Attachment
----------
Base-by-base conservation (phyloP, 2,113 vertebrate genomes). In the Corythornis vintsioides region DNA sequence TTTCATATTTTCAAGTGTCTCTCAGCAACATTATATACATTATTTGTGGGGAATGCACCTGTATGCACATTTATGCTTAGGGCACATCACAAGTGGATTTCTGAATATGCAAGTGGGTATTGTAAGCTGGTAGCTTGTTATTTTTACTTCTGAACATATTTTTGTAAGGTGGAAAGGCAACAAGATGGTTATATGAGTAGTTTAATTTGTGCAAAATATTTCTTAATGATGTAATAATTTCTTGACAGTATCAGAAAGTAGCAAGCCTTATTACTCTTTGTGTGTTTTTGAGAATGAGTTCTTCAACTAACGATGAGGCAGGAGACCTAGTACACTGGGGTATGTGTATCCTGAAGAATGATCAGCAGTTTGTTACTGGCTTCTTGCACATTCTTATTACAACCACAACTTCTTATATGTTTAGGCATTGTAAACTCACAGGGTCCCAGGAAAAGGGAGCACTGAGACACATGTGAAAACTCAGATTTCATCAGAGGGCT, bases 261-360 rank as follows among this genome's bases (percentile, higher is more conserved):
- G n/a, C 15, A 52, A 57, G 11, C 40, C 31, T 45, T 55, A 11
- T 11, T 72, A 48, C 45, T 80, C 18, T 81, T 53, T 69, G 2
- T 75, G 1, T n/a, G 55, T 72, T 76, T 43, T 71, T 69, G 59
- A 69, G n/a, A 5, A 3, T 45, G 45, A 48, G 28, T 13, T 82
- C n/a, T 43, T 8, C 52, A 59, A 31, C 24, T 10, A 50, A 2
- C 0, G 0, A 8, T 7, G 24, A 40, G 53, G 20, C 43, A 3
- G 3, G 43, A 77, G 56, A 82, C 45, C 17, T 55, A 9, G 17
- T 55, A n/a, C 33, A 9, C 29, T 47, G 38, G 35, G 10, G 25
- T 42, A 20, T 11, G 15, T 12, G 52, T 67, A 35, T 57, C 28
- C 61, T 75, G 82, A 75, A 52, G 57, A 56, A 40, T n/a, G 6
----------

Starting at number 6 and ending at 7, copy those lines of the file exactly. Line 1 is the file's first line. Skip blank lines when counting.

- C n/a, T 43, T 8, C 52, A 59, A 31, C 24, T 10, A 50, A 2
- C 0, G 0, A 8, T 7, G 24, A 40, G 53, G 20, C 43, A 3